Here’s an unusual sight in early April: a Monarch butterfly. It was feeding alongside bumblebees on the nectar of the Pride of Madeira (Echium) on the southwest side of the park, near the parking circle at the end of Spinnaker Way.
Monarchs are in deep trouble this year. There’s been “an alarming, precipitous drop in the western monarch butterfly population in California this winter,” according to a January article by Peter Fimrite, science editor of the San Francisco Chronicle. Even in good years, they’re usually in this part of California only for the winter, and most leave in February, with a few lagging into March. Seeing one here in early April is almost sensational.
I was stalking the Pride of Madeira, hoping for a hummingbird. I was jolted as if by an electric flash when I saw a large orange butterfly. The insect and I played tag for a while. Just as I got set up to snap a shot from one side of this abundant flowering bush, it fluttered to the other side, with me racing after it. And repeat. But I managed to get a few seconds of video and several snapshots of this beautiful creature. So unexpected was the sight that I did not recognize what kind of butterfly it was; I had to get home and check the web to get a firm ID. I had never seen one in the park before.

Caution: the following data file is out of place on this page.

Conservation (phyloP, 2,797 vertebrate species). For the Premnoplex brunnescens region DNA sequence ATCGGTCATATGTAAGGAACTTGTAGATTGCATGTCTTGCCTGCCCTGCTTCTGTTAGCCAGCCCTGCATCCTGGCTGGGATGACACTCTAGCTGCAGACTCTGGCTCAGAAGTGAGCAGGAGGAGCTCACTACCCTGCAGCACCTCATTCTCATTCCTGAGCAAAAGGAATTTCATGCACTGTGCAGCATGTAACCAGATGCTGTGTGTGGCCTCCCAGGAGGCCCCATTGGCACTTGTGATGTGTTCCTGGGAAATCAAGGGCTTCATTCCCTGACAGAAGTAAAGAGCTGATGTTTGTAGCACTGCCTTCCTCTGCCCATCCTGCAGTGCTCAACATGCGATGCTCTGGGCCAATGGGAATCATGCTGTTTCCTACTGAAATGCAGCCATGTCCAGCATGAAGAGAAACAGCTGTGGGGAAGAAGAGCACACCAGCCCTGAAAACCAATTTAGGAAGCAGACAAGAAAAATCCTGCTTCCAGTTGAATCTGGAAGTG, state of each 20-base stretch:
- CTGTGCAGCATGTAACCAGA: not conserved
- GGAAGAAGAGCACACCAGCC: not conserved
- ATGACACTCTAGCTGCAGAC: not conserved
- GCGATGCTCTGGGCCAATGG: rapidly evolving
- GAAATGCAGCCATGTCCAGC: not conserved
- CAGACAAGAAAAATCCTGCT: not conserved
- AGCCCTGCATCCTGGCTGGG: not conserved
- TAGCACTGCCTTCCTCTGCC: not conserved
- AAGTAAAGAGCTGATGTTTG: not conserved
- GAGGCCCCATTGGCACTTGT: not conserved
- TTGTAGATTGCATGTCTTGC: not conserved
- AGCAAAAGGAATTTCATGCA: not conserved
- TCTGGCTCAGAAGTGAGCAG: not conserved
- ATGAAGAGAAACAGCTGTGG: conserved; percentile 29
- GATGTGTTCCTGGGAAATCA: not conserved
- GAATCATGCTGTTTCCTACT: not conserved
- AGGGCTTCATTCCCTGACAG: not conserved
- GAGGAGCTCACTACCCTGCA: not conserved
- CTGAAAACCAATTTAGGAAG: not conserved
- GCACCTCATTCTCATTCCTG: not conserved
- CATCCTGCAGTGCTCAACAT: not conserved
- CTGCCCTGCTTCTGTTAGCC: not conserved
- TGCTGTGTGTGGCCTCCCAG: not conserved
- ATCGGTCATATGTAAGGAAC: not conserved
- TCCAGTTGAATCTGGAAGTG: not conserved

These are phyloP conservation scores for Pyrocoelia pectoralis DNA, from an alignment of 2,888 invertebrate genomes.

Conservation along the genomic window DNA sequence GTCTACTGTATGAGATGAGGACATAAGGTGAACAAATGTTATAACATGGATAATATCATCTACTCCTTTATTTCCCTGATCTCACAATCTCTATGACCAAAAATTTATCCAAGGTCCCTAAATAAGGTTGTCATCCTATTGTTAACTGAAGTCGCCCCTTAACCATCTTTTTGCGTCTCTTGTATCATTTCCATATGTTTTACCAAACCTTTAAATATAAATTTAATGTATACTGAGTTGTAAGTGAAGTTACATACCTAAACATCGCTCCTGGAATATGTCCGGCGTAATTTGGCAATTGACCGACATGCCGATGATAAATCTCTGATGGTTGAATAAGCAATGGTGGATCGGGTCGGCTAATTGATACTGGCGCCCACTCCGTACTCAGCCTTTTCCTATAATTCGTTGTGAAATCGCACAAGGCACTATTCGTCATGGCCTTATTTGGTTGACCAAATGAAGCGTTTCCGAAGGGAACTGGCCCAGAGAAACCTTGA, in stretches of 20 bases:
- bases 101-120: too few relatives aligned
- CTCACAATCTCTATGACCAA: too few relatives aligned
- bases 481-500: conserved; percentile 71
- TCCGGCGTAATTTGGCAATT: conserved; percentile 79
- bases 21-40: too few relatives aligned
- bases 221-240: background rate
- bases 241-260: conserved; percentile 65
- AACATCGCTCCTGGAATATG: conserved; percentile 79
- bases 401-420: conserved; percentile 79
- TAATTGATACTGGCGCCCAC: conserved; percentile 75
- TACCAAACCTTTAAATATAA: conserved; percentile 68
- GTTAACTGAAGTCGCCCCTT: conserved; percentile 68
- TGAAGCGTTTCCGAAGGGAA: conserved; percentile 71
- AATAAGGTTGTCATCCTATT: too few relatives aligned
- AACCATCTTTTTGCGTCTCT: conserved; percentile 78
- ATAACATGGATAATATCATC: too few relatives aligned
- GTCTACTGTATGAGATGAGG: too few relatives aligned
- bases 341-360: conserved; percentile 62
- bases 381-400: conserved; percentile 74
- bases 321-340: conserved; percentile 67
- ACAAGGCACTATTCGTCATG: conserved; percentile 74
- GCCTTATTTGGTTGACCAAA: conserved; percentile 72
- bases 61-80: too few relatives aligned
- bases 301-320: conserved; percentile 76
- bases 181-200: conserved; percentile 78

Checking the amazing inventory of plants in the park I don’t see milkweed (Asclepias) growing here anywhere. Milkweed is the Monarch’s main source of life support early on. But once fully grown, the Monarch will take nectar from a large variety of flowering plants.
It was fascinating to watch the insect’s long and flexible proboscis dip into the Echium’s flowers. The Monarch worked more slowly than the bumblebees that were also working the plant in considerable numbers. But possibly the Monarch was able to penetrate more deeply into the flower. Like the bees, the Monarch helps the plant by carrying pollen from one flower to another so that it can set seed and reproduce.